Don a thing like this really angers me as no one has the right to take someones life and steal their car or property. So many people are hurt in a thing like this which is so unnecessary. This is where I believe that people do not have respect for other people and their property. It is so sad that we have to live with this around us. I really feel strongly about this and feel that we should not have to live like this. Years ago when I grow up we didn’t even have burglar bars on the windows and slept with the front door standing open. How I long for those days.


    • Don says:

      It is tragic that we have to live like this, Geraldien. I too long for a time where I can just drive my car through the gates of our complex without constantly having to look around as if I’m in a battle zone. Thanks for sharing your thoughts – appreciate your comment.


  6. Greg says:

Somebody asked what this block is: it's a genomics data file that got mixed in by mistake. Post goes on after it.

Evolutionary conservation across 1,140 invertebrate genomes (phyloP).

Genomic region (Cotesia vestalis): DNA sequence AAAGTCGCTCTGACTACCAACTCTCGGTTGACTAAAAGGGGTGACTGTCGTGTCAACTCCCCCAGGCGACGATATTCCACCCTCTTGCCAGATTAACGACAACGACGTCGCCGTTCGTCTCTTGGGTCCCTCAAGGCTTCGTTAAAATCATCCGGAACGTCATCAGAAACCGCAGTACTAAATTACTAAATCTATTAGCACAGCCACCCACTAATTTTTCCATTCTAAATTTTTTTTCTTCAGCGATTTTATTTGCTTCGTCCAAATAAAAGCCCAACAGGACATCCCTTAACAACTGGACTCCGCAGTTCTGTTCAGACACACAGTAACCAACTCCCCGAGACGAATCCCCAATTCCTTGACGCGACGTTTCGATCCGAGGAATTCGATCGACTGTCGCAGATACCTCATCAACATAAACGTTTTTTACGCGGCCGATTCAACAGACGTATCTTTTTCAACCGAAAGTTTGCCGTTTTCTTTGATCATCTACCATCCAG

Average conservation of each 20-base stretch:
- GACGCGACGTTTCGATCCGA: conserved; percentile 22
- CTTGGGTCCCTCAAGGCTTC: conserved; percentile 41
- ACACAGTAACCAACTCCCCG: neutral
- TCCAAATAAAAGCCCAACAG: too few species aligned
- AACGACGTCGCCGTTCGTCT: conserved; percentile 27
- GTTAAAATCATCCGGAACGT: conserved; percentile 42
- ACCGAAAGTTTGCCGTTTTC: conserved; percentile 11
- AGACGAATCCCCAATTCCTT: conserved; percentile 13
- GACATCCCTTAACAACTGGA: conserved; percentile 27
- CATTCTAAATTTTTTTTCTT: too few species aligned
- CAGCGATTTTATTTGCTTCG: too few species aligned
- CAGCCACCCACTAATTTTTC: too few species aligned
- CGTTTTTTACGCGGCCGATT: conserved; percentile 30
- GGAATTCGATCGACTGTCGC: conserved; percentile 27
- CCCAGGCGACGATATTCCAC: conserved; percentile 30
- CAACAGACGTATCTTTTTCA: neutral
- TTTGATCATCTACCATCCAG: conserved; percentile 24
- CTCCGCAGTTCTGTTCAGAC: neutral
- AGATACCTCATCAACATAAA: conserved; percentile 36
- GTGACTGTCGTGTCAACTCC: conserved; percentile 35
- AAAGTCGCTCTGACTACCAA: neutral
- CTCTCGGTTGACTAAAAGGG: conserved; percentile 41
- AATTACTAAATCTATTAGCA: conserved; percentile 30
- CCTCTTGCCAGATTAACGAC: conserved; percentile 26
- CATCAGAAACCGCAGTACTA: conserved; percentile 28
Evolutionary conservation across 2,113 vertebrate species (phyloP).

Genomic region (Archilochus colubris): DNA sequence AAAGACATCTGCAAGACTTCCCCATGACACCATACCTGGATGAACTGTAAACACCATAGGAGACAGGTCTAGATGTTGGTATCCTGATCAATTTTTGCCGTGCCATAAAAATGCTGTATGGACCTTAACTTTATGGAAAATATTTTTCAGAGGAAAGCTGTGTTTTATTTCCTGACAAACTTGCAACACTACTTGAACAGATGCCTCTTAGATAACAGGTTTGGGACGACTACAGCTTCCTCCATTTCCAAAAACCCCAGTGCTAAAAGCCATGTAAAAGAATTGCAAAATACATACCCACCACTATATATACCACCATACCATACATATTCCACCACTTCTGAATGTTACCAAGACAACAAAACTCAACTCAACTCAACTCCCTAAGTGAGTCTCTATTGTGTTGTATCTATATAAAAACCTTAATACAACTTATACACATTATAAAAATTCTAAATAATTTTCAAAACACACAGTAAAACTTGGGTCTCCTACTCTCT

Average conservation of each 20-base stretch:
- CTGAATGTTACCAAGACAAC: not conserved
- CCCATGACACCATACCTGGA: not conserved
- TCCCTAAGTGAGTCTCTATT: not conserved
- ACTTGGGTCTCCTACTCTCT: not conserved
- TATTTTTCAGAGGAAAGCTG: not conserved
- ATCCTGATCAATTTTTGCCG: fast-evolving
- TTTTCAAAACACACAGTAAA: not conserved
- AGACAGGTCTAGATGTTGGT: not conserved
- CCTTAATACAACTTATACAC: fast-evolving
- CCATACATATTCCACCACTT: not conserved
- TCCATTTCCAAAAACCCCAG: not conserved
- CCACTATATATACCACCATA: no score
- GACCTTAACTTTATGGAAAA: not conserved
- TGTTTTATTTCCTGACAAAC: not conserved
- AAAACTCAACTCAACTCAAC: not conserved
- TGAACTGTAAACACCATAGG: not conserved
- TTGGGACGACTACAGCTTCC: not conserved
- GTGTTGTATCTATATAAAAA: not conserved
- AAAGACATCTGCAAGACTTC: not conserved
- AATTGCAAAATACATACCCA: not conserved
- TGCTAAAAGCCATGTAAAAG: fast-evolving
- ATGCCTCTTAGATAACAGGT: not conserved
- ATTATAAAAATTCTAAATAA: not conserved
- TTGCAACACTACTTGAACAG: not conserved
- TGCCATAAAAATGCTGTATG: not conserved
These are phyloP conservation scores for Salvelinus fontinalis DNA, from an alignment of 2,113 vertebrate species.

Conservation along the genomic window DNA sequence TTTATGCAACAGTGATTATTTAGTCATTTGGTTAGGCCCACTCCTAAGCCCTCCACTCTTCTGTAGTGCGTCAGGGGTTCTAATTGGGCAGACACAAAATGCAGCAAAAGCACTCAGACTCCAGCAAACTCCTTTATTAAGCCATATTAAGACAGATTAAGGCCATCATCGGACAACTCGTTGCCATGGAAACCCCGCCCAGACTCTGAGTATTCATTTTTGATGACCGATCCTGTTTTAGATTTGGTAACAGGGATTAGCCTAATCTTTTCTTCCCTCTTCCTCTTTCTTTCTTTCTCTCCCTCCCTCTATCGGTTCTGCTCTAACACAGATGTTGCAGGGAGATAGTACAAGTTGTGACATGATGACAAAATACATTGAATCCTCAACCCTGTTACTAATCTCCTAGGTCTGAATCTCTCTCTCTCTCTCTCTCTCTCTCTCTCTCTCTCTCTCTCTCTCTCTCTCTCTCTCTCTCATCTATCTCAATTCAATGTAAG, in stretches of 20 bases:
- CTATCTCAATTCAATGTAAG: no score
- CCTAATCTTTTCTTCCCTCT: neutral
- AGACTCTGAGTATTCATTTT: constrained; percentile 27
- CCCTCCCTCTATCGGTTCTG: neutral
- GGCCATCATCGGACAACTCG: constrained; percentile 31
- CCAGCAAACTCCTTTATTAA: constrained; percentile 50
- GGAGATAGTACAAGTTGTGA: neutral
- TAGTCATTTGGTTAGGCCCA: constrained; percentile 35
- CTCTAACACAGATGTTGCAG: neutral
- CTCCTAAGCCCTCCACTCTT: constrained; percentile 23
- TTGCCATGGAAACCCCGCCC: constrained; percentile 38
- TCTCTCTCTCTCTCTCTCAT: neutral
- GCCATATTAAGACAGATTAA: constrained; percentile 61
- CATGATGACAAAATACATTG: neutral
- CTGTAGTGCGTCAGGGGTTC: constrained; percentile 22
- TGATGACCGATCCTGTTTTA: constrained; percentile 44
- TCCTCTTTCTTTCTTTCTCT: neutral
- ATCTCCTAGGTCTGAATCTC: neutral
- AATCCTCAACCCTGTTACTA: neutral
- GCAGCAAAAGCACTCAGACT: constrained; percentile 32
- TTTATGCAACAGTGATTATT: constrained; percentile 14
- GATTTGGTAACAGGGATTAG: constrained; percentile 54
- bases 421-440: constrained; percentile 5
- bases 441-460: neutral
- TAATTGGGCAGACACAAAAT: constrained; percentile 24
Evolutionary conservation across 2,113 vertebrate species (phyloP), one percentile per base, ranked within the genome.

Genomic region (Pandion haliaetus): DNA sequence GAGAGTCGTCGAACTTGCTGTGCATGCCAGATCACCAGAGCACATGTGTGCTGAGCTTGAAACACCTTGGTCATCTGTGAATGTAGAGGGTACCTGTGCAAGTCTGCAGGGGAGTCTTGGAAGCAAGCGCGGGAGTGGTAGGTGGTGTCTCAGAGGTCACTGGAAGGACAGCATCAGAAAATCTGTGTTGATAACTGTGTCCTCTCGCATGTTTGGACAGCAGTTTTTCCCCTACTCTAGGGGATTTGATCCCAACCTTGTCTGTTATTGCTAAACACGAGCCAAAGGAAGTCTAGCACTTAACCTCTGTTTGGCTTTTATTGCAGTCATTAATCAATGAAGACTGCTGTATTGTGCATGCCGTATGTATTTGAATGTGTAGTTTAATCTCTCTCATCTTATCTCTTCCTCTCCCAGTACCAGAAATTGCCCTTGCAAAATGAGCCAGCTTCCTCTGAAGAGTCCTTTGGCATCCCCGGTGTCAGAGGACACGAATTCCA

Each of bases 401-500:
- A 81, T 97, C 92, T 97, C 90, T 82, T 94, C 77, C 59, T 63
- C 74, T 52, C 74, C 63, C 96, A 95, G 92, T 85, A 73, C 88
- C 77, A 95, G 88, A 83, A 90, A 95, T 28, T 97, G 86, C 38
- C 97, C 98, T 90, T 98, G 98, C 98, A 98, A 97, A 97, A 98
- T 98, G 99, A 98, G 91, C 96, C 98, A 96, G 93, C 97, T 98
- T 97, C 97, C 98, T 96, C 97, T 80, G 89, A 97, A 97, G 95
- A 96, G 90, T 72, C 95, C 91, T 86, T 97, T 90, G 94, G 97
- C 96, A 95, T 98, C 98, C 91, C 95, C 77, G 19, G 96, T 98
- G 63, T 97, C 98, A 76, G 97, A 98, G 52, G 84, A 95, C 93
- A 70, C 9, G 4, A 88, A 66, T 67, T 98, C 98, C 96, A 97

Keifer Sutherland has a new t.v. series entitled Touch, in which his young son is able to communicate only through numbers. Each episode involves a story of different people across the globe, from varied cultures, class, ages and circumstances. So we see how through a series of seemingly random events, these lives are affected and ultimately interconnected. It’s a truly engaging show, and the thread of human triumph is the theme, even though some tragic events are deeply touching, the end is always the uplifting of the spirit which occurs as a result of passing through and beyond the sorrow. It puts a perspective on humanity that gives one hope that the collective good may yet overcome.


  7. Don says:

    I haven’t watched it Greg, but your description certainly urges me to. I’ll look out for it. Sounds good. Thanks for that.


  8. Katy says:

    No one puts the effects of a death,but especially a tragic death, better than John Donne. This is a shortened version of his poem
    “No man is an island, entire of itself.
    Each man,s death diminishes me, for I am involved in mankind.
    Therefore send not to know for whom the bell tolls
    It tolls for thee.


    • Don says:

      Hi Katy. These words encapsulate everything that was said in the post. So beautifully said. I’ve heard the last sentence quoted, but have never known the words before this sentence. Thanks so much for sharing them – very meaningful.


  9. Pingback: Rolling Round Corners & Corridors « Spirit Lights The Way

  10. ladyfi says:

    So true – there is far too little compassion in the world, it would seem.